It seems there is always bad news about millennials and younger people wanting to be homeowners.
It’s taking longer than ever to save up down payments or deposits. Home loans are out of reach for many. The average age of first time homebuyers is getting higher and higher.
But what is the fuss all about?
Is it really necessary for everybody to try and buy their own home?
The trend is towards renting. A quarter of the 100 largest US cities moved from homeowner majority to renter majority in the 10 years from 2006 to 2016 (source: US Census).
All across the world, renting is growing at the expense of homeownership. By 2021, according to a report by real estate agency Knight Frank, the UK will have: 14.3 million homeowners, 5.7 million private renters and 4.3 million public or social renters.
What’s wrong with being a responsibility-lite renter with plenty of flexibility? Is being a renter so bad, and being a homeowner so good?
How do the two match-up, renting and homeownership?
1. Ease and simplicity
Renting wins hands down on the easier-to-do scale. To rent, you need your monthly rent and your references and credit record have to be passable.
To buy you are going to need a whole lot more, including:
- Down payment or deposit, ideally at least 20% of the purchase price to get the best mortgage rates
- Very good, not just “passable” credit record
- The ability to afford a home loan for the balance of purchase price after you pay your down payment
- Money every month for your loan repayments, bills and (if you buy an apartment) management fees.
2. If you fall on hard times
If you’re renting and have a money problem, you can tell your landlord you’re moving out even though your tenancy still has months to run. They are not going to be happy, but generally it is not going to be cost-effective for them to sue you.
In the worse case scenario you may be able to go back to your parents or crash on the sofa of a friend.
If you’re a homeowner and get into money difficulties, walking away is unlikely to be a great option.
Failure to pay your monthly repayments is going to lead to mortgage arrears, and in the last resort you will be at risk of losing your home.
You could lose some or even all of the down payment or deposit you put down to buy and could end up homeless.
The responsibility of owning a home and the fact that there is so much to lose if things go wrong is one of the main reasons why many people shun the idea of homeownership.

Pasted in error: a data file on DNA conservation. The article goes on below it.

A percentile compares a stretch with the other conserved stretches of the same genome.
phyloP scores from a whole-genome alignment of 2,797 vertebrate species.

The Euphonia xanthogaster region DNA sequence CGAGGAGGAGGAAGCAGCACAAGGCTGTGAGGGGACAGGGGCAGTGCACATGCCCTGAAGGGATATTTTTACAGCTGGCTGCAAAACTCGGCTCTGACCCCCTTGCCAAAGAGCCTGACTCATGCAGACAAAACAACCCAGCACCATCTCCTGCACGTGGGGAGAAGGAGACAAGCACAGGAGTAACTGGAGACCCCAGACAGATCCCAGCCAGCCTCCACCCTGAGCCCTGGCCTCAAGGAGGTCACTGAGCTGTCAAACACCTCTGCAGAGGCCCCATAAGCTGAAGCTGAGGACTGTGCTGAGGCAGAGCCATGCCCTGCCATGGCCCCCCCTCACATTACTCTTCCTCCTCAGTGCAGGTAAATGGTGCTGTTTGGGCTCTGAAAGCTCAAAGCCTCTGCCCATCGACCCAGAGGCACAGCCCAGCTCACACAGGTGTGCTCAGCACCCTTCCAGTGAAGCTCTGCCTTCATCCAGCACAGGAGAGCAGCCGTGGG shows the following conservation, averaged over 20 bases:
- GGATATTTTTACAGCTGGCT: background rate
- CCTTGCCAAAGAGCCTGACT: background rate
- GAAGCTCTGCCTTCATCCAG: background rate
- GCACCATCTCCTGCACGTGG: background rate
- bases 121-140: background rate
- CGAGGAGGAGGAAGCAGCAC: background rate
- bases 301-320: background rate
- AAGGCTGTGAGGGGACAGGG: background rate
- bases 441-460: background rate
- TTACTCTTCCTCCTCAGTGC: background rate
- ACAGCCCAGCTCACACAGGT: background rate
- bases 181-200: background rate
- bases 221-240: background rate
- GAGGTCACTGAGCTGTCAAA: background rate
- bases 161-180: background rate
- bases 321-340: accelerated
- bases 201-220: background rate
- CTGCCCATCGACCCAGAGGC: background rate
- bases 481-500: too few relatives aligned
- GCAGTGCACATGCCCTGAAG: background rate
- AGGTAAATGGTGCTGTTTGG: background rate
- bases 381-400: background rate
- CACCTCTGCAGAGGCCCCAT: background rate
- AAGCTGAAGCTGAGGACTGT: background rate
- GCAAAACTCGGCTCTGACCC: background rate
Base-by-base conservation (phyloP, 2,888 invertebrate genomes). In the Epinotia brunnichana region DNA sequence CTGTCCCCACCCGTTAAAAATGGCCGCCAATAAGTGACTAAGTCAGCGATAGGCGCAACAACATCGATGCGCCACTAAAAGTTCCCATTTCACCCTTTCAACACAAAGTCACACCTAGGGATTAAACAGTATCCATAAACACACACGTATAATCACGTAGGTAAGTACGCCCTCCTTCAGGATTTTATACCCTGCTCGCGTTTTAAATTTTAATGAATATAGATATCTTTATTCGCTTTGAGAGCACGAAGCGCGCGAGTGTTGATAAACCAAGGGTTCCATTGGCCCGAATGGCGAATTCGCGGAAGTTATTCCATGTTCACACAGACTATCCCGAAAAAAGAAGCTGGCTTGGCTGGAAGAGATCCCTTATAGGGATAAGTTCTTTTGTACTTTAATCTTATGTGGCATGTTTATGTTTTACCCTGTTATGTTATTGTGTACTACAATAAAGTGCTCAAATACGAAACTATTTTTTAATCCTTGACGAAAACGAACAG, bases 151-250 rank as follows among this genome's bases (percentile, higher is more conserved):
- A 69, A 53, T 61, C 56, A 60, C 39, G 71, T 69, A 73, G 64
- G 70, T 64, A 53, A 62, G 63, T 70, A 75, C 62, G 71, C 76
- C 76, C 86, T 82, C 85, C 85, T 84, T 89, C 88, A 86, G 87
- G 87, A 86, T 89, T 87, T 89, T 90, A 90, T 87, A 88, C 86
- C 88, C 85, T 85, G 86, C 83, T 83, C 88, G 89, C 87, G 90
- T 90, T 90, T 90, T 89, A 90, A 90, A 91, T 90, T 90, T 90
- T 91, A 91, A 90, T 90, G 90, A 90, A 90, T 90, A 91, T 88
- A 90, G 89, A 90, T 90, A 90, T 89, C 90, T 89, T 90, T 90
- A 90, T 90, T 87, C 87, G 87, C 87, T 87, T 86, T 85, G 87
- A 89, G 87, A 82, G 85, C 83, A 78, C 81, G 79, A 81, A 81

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There was a time when for most people renting was noticeably cheaper than buying.
It makes sense for renting to be cheaper. Renters pay for accommodation they do not own and will not own no matter how many years they live there. Rent is “dead money”.
However, as average house prices have surged in almost every desirable location following the 2007-8 credit crisis, it is nowadays often cheaper to buy than rent – once a down payment can be raised.
The difficulty of raising a down payment is often the thing that puts off many homeowners from buying.
Many people want to buy, but they can’t afford to do so.
4. Long term benefits
When it comes to the longterm benefits of homeownership compared to renting, homeownership wins easily.
As a homeowner, you have the pride, freedom and power of ownership. You can do what you like with your home – re-design, style or decorate it as you wish.
You can make improvements – which are likely to add value.
Buying a house is effectively an investment. With the passage of time, its value is likely to increase, giving you a capital gain, profit or “equity”.
If you’re a renter, the only thing you are likely to get with the passage of time is a rent increase or two.
A homeowner can plan their future with reasonable certainty; a renter with a short tenancy has no such luxury.
4. The match-up
If you want your “accommodation needs” to be easily obtained and simple to handle, with minimum responsibility and risk and maximum freedom, choosing to be a renter is the way to go.
However, you should never forget that rent is “dead money”. For your money, you get a roof over your head for the length of your tenancy – but that is about all.
Renting is about looking after your housing needs today; owning is about looking after your housing needs today and tomorrow.
Homeownership gives you:
- Accommodation you can stay at as long as you like
- A degree of certainty when planning your future
- A property which is ultimately an asset
- A stable environment in which to bring up children
- A chance to add value to your asset by home improvements
- The likelihood of capital gains, profit or equity with the passage of time.
- A collateral against which you may be able to borrow money when you need it.
As the owner of your home, you have something tangible to pass on to your children or grandchildren in your will.
You also have an asset which you can draw on when you get to retirement.
Read more blogs for first time homebuyers here.
5. What is wrong with being a renter?
There is nothing “wrong” with being a renter. At certain stages in your life it may be the right option, the practical cost-effective option – the appropriate choice for you.
But in the longterm, for most people, it is not the best choice in terms of security or money.
If you need to rent – if there is no viable alternative – renting is the right thing to do. But if you can afford to buy or can put yourself in the position to buy, even if it will mean difficult short-term sacrifices, you would be unwise not to do so.
Do you want to become a homeowner but have experienced problems, difficulties or hurdles? Are you willing to share? Please leave your comments below.
Rebel Property Coach
My website is: www.rebelpropertycoach.com